Chaplains for employees

Investing in your workers

Some corporations believe they need to deal with the whole person, not just the workplace issues of employees. They’re turning to on-site chaplains to care for staff, thinking a less-stressed crew helps the bottom line. Today, an Atlanta business owner touts the benefits of corporate chaplaincy. We also profile a chaplain executive about the role of assisting workers in good times and bad.

Rick Badie is today’s moderator. Commenting is open following Rilo Stephens’ column.


By Rick Badie


Shane Satterfield had been an ordained minister for 16 years when a friend told him about a business that offers the services of chaplains in the workplace.

“I didn’t even know such a thing existed,” he told me during a recent conversation at his Suwanee office.

Today, Satterfield serves as Southeast regional vice president for Marketplace Chaplains USA, a Texas firm that’s one of several U.S. providers of corporate chaplains.

In Georgia, Marketplace provides ministers for 55 businesses. That person is available 24/7, every day of the year. In good times and bad. He or she visits the work sites weekly and gets to know the people. Interaction with employees and their immediate family members is voluntary and confidential.

The chaplains are there to listen, not proselytize, though employees can broach the subject of religion if they desire. Marketplace’s Satterfield says the chaplains are an invited guest, a term he used repeatedly during our conversation.

“We learn every shift and every environment,” the Gainesville native said. “We are not there to get in the way. The workers know who we are and they know why we are there.”

Corporate chaplains aren’t new, just a growing niche. Besides Marketplace, there’s Wisconsin-based Capital Chaplains and Corporate Chaplains of America in Wake Forest, among others. The National Institute of Business and Industrial Chaplains says nearly 4,000 chaplains work in U.S. companies.

Businesses in recent years have turned to chaplaincy programs as alternatives to traditional employee-assistance programs.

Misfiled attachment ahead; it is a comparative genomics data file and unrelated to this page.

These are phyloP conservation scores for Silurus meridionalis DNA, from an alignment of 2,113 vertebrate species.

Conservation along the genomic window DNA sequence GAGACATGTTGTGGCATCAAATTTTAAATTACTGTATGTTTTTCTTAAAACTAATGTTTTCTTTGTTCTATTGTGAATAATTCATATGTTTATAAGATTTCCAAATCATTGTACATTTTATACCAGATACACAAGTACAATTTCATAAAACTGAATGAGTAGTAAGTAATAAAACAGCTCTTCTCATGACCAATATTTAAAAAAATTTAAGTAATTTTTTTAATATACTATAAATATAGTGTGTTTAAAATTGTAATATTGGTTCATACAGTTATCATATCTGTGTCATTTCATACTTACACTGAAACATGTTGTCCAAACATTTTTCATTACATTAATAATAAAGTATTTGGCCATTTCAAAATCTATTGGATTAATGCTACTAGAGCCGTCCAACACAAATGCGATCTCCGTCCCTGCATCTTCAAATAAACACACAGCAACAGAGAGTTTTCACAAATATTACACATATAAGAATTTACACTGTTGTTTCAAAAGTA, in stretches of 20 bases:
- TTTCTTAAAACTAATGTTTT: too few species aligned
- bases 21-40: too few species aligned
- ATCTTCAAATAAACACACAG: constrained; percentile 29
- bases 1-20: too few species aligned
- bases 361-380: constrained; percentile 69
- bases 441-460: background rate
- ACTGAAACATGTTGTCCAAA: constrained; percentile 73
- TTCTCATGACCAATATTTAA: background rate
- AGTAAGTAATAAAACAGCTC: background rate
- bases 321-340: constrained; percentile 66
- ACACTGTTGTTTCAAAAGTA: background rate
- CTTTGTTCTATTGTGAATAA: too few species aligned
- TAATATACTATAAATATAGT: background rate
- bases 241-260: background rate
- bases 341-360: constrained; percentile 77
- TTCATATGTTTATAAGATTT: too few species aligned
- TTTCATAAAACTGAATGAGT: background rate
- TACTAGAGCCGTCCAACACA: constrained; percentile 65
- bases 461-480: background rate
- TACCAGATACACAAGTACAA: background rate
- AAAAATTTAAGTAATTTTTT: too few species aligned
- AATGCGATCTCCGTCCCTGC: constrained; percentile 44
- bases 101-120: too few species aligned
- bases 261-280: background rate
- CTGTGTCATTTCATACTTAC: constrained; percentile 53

When companies value people, when they care about their worries and well-being, it makes for a better workforce and bottom line, say chaplaincy advocates.

People come to work consumed with other aspects of their lives. Some good. Some bad. A worker might be concerned about caring for an ailing mother. A divorce may be under way for another. They aren’t likely to talk to the boss or turn to human resources.

“Our greatest tool is to listen,” Satterfield told me. “It is to engage and process in our minds what we can do to help, to alleviate the stress or the situation. We have walked people through layoffs, budget crunches and tragedies, and we have a referral network for specialized assistance.”

Satterfield joined Marketplace after a 15-year career as minister of education at Gainesville’s Hopewell Baptist Church, followed by a stint as executive pastor at Marcus Pointe Baptist Church in Pensacola. He oversees operations in 11 states.

“About 80 percent of most workforces don’t have a pastor, preacher or rabbi,” he said. “We are not there to take the place of the church or to share a particular faith. We have 87 denominations represented. We are not fighting about doctrinal issues. The key is to develop relationships.”

By Rilo Stephens

The past several years have been challenging for our company and many others.

The issues we face are different and more far-reaching than any others we’ve dealt with in the past. As president of Eckardt Electric, I believed it was important to meet these challenges in an innovative, personal way.

We began noticing the economic downturn was affecting our employees in ways we were not equipped to handle on our own. The tough economic times were leading to marital and personal strains that many employees did not feel comfortable sharing with management.

Implementing a workplace chaplains program seemed to be the best way to meet the needs of our employees. I turned to Marketplace Chaplains USA. As we are all being asked to do more tasks with fewer people or resources, I believed it was critical to have an independent third-party chaplain service.